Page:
You will find art print publishers all tend to follow their competitors. They have no choice. They are responding the requests of their volume buyers to get them some the latest fantastic looking art with angels as the subject matter. All, but the strongest trends have a shelf life. The buying public loses interest, just as they do with interior design, fashion and music.

Here is the stark truth about what kind of art sells best.

If your interest lies in wanting to make sure you include the colors that match contemporary decor trends, or you want to pay homage to certain trending subject matter, or that you are offering prices, sizes and media that the public wants, then bully for you. You are using research wisely.

If you are using your research to find top selling art so you can slavishly copy it, then that is a terrible thing. It is unhealthy for your career, probably dangerous for your reputation, ruinous for your self-esteem and hurtful for the artists you choose to copy.

No one can own a category, style, subject matter, or look.

It is true some art subject matters are so popular that many artists enjoy considerable success with it. For instance, the late Marty Bell had extraordinary success with a line of romantic cottages based on earlier works by English artists. Then the late Thomas Kinkade borrowed the subject matter and took it to unparalleled print sales success.

The California artist, George Sumner, reportedly is the father of the still popular “over and under” marine wildlife-painting genre. However, it was Robert Lyn Nelson, Wyland, and Christian Riese Lassen who benefited from employing the subject matter technique into their work. It takes a studied eye in many cases to identify which artist painted some images. Nevertheless, they all made millions working in the genre.

Here is my take on researching for what kind of art sells best.

You might be so smitten by the idea of painting cottages, whales or angels that you are compelled to make the subject the theme of your work. Surely, you will not be the first artist that has done so. Moreover, if you do, that is okay.

What I suggest is using the influence of those before you who have taken the genre to a new level. When the Rolling Stones covered the Robert Johnson blues masterpiece “Love in Vain”, they put in a country rock-tinged flavor to it and remade it into something unique to the band. The result was they created their own distinctive masterpiece.

If you choose to use your research to understand what kind of art sells best to imitate it in a way that confuses art buyers, which I strongly urge you not to do, then I suggest you do not publish your real name on the piece. That way, you keep the knockoff entirely phony from start to finish.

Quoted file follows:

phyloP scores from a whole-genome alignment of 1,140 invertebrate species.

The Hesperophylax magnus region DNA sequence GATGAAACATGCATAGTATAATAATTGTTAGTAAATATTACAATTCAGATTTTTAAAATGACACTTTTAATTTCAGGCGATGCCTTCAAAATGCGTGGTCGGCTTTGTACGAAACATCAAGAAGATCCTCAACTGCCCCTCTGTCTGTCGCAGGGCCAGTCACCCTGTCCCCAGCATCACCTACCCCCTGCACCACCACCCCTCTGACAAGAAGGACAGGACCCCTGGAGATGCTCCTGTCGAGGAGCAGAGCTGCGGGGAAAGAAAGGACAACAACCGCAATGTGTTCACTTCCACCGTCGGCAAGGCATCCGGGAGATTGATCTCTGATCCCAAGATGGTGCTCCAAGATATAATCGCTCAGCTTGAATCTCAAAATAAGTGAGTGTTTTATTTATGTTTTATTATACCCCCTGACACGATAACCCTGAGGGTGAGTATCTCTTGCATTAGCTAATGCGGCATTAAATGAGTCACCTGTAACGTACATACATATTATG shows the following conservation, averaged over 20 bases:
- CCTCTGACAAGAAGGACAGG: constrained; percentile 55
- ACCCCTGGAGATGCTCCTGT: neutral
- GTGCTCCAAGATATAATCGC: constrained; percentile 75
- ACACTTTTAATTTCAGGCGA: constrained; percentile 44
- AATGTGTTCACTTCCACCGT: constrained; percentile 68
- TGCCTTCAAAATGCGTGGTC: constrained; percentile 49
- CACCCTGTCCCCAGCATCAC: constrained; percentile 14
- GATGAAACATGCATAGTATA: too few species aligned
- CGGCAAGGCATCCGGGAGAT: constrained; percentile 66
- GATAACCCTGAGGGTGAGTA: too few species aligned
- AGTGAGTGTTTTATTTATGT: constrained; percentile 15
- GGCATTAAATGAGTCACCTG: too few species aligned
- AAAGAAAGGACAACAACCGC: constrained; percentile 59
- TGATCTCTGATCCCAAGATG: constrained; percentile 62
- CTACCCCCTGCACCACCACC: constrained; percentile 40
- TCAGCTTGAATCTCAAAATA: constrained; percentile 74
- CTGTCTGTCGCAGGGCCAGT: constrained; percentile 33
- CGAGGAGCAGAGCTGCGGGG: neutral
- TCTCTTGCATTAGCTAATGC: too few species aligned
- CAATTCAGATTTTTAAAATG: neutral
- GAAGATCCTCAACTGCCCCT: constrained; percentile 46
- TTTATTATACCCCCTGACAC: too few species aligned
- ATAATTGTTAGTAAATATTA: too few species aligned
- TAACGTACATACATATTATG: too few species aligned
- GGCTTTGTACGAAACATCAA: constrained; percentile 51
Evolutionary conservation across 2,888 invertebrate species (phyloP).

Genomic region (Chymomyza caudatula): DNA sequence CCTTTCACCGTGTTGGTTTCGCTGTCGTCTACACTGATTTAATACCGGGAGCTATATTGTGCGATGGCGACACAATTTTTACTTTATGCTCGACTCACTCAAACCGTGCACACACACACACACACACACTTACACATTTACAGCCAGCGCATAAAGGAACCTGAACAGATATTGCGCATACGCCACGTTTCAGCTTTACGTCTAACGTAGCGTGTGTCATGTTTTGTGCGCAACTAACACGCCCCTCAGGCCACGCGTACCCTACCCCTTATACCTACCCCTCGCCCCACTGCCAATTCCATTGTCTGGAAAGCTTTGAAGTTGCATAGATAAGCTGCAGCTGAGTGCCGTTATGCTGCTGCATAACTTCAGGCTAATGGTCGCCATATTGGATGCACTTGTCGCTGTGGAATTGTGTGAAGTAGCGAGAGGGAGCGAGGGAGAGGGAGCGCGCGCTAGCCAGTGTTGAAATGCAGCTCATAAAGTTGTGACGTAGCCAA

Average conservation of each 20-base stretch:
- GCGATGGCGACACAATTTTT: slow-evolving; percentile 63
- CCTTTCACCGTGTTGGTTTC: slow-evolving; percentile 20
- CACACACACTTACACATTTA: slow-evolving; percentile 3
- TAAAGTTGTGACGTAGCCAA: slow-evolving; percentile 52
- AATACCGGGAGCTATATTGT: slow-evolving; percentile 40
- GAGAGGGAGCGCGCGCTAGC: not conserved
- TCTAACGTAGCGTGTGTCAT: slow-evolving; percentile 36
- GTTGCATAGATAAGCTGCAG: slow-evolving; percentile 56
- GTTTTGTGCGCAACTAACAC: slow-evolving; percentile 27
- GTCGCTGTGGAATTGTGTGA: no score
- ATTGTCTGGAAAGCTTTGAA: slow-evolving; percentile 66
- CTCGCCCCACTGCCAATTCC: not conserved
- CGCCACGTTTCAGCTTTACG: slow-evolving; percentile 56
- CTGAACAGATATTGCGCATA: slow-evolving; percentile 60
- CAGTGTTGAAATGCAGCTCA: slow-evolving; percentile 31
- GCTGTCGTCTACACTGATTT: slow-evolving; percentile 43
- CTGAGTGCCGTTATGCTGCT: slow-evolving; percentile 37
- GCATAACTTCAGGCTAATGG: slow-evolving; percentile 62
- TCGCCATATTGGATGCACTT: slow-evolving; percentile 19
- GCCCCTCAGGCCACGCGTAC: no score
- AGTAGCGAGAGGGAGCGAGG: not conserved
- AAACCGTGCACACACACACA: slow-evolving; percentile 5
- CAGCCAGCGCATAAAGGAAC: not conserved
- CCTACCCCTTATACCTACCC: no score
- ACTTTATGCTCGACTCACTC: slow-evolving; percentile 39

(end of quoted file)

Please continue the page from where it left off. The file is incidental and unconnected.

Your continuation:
If the above describes you, and you are selling work that looks almost identical to the original artist’s work, then I suggest you look into using your skills in other ways. Try reading this recent post titled “20 Art-related Career Alternatives to a Full-time Art Career.” It just may be a better way to manage your artistic talents and regain your dignity.

How to Profit from the Art Print MarketLearn How to Succeed in the Art Print Market! Order Your Copy Today!

 

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How to Start an Art Blog

Learn the Basic Steps to Start an Art Blog.

how to start an art blog

Congratulations! You have made the decision to learn how to start an art blog and are now trying to understand what do next. There are choices you must now make to get setup with your new art blog.

Announcing a New, Free podcast How to Write an Effective Blog Post for your Art Blog.

How to write a post for your art blog

Here is the recording from the podcast.

Starting with Art Blog Basics

Should You Use a Domain or a Subdomain?

A domain name is a human readable address that identifies the digital address of your blog on a web server. ArtPrintIssues.com is the domain name for this blog. I bought and began using it in 2005 when I wrote and published the first edition of How to Profit from the Art Print Market.

While it is an excellent blog title for talking about the art print market, it is not the best for the type of content I publish today. That is because I write about art business and art marketing that covers the entire art market. As such, my domain name pigeonholes me to some extent. If you only see the title and decline to investigate the content, you may choose not to read or subscribe to my blog. In other words, my domain name is a marketing problem for me.

You are “The Brand!”

Just as you, the artist, are the brand, so am I as the blogger and art marketing expert. Nine years ago, I did not have the wisdom to understand the importance of personal branding. Had I known then, I would have created my blog using a subdomain. My blog title would instead be blog.BarneyDavey.com. Your name, and mine, are important. It is a valuable asset.

The same advice applies to purchasing a domain name for your website. That is, include your name in the domain name. If you are like me and are so far invested in your current domain name that you do not want to go to the hassle of changing it,  and losing the Google ranking associated with it, you must accept the situation and lost branding opportunity. When you work hard at creating content that is captivating and compelling, you will overcome this setback.

Buying domain names.